Morocco Forcibly Removes Migrants Bound for EU, Human Rights Group Reports
Morocco’s authorities have started to remove forcibly a group of several hundred migrants seemingly trying to reach the EU, according to a Moroccan human rights group.
The migrants are being bused away from locations in Northern Morocco typically used for departure to the EU, the activists say, as cited by DW.
The police raids and arrests of migrants began to intensify in the middle of last week in the cities of Nador and Tangier, among others, the Moroccan Association for Human Rights (AMDH) reports.
The Association estimates that some 600 mainly sub-Saharan migrants have been arrested in Nador alone, and have been bused to the country’s interior, often handcuffed together.
Morocco’s authorities have also destroyed several forest camps of migrants near Spain’s African exclave of Melilla, it claims
The report comes against the backdrop of growing concern in Europe over the influx of migrants, with Germany, a prime destination for non-EU migrants, even starting to strike bilateral agreements with “border” EU countries for their return.
Some of the EU leaders have floated the idea of “disembarkation platforms”, i.e. migrant reception centers, most probably hosted by countries in North Africa.
While a number of the European Union’s neighbors such as Morocco, Algeria, Tunisia, Egypt, Niger as well as Albania have been quick to refuse to host such facilities, they may have agreed to adopt other measures to curb the stream of migrants to the EU.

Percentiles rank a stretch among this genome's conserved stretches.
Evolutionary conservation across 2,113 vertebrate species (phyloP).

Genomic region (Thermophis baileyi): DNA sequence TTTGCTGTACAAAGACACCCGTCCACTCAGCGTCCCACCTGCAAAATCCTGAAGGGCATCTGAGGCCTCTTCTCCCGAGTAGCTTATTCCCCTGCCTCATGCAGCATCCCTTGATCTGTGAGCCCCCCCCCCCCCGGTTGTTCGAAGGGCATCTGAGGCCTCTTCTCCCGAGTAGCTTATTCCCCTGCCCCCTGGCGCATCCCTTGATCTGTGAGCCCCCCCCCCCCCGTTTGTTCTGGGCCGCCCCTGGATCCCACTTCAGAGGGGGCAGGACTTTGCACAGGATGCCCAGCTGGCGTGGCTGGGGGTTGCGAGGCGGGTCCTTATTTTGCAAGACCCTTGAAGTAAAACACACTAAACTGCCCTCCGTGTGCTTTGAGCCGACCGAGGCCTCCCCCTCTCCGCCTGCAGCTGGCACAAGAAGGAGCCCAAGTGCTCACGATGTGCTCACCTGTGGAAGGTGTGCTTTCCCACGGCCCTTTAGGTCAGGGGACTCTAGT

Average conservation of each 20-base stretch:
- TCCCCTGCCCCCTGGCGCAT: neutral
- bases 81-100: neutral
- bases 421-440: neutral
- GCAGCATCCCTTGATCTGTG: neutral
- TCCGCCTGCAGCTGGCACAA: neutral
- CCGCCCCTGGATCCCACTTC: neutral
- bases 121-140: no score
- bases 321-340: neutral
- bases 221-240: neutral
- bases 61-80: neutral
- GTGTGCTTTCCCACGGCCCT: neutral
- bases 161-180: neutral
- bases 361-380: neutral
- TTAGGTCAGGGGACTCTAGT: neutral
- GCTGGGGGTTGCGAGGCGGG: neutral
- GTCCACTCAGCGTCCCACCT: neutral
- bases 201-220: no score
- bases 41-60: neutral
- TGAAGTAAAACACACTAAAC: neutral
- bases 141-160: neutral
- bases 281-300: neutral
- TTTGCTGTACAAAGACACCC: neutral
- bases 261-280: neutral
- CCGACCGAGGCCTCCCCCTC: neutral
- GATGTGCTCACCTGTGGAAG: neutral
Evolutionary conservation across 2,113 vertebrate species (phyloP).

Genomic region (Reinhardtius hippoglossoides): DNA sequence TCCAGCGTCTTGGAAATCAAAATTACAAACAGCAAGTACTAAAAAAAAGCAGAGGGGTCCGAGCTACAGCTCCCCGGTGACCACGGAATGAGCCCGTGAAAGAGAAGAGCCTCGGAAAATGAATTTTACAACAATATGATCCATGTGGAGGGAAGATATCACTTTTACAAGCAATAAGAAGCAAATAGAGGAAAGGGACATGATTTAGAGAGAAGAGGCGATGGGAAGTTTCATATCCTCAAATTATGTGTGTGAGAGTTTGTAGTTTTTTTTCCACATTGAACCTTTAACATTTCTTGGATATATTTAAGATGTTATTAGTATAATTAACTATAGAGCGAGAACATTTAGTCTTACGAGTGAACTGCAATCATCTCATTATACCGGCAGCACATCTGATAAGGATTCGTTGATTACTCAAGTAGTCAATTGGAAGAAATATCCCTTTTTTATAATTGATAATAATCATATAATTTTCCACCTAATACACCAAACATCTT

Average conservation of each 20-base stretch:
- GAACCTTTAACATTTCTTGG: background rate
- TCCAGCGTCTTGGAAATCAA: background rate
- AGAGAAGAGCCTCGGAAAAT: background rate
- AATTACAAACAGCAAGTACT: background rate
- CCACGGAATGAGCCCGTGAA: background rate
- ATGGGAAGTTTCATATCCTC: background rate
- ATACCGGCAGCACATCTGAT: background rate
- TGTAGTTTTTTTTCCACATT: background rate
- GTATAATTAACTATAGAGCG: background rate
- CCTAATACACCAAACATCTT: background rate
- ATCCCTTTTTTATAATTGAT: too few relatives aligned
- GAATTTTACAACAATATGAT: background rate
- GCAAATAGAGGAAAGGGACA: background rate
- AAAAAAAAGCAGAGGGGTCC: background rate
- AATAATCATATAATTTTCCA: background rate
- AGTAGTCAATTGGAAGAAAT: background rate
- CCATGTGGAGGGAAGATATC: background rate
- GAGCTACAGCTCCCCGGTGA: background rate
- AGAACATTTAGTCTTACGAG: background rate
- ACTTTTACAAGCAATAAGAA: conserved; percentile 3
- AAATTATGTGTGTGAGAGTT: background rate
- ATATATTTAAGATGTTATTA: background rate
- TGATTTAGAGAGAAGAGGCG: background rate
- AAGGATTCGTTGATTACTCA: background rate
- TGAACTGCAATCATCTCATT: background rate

Following the report of the Moroccan Association for Human Rights, authorities in the port city of Tangier told AFP the forcible removal of migrants was supposed to dissuade them from crossing the Mediterranean to Europe.
A representative called it a “mission in the fight against illegal migration. They said between 1,600 and 1,800 migrants were brought to places “where living conditions are better.”
Omar Naji of AMDH condemned the actions of the Moroccan authorities as illegal as they were not based on court order. In his words, Morocco, Spain and the EU are “responsible” for the arrests.
According to a refugee from Guinea living in Nador, Moroccan security forces had forcibly invaded camps and apartments seizing from the migrants mobile phones and valuable belongings and putting them on buses, DPA reports.
Some of the migrants were reportedly let out of buses near the city of Tiznit, some 800 kilometers (500 miles) south of the Mediterranean coast, while others were reportedly brought close to the Algerian border.
According to the International Organization for Migration, authorities in neighboring Algeria have also captured several hundred EU-bound migrants and transported them to the country’s arid south.
According to the UN, more than 28,000 migrants have already arrived in Spain, that is, on EU soil, via Morocco this year, close to the total for all of 2017.
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